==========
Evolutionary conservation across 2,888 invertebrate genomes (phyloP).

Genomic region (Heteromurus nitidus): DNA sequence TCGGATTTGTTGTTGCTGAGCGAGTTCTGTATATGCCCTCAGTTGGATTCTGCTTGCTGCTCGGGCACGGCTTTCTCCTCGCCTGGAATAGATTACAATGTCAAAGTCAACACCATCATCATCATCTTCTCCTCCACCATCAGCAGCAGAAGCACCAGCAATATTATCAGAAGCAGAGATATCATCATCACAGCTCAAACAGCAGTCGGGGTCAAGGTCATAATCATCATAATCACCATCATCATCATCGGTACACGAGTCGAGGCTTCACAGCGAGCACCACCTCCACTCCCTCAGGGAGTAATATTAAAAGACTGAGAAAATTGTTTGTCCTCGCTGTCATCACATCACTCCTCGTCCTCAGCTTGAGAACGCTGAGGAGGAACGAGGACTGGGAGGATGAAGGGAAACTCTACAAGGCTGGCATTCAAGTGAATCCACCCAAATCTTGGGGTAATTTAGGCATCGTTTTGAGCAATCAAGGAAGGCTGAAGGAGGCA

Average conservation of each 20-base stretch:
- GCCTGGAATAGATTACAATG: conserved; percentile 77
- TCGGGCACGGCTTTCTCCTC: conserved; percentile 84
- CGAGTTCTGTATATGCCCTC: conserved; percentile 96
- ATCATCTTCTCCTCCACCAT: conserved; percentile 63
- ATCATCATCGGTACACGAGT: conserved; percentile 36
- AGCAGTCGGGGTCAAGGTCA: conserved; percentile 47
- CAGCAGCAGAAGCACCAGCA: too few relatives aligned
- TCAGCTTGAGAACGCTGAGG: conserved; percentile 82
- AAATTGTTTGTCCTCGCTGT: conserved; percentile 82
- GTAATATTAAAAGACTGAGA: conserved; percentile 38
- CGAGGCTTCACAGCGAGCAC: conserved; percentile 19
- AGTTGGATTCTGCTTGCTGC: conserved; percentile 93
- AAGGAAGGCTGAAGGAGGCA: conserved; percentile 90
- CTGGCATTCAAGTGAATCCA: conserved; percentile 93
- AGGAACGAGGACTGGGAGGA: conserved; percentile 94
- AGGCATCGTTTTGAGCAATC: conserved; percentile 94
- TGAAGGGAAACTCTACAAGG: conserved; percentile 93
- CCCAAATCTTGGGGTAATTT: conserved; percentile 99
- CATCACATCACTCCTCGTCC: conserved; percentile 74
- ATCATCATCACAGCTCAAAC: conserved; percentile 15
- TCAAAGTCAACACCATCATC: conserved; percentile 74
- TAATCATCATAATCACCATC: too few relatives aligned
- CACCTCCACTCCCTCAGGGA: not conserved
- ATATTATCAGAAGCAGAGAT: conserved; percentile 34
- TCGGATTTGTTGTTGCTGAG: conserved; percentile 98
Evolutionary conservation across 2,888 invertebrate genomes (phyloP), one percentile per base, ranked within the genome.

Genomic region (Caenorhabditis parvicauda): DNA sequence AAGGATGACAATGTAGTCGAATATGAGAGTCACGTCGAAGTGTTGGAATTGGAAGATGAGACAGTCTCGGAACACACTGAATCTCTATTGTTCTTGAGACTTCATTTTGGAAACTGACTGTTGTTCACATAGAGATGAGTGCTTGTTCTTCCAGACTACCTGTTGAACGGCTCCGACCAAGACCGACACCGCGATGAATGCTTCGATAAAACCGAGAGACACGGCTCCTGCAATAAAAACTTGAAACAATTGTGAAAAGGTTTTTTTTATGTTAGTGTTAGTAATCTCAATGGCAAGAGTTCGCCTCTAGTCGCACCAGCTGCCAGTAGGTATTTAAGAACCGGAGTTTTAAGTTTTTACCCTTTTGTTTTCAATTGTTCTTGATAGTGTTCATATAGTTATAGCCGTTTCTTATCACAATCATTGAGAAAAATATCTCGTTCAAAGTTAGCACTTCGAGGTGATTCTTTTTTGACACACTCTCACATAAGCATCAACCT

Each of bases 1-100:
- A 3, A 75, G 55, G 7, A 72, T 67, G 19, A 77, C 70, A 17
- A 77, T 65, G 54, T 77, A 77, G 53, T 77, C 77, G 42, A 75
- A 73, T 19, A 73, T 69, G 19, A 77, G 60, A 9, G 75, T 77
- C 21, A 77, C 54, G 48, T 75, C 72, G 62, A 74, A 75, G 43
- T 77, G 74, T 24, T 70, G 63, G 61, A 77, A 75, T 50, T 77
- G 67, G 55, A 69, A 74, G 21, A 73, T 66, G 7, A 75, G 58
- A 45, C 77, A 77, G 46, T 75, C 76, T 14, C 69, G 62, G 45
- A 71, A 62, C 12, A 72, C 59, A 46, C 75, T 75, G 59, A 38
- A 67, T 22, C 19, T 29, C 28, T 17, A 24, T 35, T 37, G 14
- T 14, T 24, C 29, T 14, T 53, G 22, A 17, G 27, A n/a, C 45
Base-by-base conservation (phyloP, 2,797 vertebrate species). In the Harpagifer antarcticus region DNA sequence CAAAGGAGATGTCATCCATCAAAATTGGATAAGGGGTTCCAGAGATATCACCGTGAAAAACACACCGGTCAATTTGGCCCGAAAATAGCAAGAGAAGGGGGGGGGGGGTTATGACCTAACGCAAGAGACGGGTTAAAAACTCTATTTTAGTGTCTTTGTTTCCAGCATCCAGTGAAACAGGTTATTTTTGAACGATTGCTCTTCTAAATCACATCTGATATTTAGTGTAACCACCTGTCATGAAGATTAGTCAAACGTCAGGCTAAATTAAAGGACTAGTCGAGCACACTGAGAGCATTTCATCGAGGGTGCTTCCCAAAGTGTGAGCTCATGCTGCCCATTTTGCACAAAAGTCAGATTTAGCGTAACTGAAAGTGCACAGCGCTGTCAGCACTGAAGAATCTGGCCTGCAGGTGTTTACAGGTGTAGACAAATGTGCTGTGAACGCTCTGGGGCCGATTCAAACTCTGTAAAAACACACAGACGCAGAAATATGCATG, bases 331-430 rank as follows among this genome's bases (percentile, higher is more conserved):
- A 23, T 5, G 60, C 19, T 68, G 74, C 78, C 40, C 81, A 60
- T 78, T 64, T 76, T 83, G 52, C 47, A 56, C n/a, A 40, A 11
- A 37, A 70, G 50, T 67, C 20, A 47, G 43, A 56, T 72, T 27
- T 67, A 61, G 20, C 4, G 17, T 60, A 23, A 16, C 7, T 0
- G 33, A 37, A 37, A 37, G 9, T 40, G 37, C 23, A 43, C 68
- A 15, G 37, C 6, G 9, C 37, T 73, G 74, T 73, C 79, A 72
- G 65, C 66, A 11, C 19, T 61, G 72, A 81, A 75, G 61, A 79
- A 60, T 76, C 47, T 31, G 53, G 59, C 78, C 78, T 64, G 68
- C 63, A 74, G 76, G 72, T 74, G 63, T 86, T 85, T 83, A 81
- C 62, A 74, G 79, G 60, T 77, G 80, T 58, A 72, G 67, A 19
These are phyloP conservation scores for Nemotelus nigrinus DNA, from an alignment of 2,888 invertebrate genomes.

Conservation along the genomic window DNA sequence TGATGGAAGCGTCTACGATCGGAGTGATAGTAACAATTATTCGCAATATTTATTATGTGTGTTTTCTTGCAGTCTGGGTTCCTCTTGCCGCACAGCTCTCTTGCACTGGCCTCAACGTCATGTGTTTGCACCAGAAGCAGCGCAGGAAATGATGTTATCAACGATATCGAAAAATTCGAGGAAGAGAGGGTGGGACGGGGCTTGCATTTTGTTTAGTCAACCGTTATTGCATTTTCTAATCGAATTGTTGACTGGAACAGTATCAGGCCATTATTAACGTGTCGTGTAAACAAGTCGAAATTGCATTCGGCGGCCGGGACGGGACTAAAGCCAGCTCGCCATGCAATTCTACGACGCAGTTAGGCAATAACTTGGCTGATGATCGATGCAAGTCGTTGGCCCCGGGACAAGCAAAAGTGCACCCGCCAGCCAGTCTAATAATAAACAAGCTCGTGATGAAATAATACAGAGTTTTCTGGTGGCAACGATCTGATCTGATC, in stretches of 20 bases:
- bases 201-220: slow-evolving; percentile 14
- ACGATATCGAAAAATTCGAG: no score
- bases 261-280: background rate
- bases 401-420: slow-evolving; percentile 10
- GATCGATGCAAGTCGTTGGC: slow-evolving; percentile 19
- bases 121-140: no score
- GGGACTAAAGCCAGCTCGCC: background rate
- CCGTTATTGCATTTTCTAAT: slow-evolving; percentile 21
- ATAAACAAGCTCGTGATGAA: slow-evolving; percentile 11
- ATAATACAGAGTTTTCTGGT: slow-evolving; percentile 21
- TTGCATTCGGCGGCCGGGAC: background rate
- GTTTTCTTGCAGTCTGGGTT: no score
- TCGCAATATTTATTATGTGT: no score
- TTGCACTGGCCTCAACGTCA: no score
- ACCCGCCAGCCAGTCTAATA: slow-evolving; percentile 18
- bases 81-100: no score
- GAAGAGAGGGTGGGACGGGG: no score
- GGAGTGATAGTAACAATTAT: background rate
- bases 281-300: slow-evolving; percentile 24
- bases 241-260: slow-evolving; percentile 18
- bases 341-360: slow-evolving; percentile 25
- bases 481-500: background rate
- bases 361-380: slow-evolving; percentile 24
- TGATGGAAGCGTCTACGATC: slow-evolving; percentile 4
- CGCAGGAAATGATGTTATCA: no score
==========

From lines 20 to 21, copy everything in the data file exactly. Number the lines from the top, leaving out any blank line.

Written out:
- TGAAGGGAAACTCTACAAGG: conserved; percentile 93
- CCCAAATCTTGGGGTAATTT: conserved; percentile 99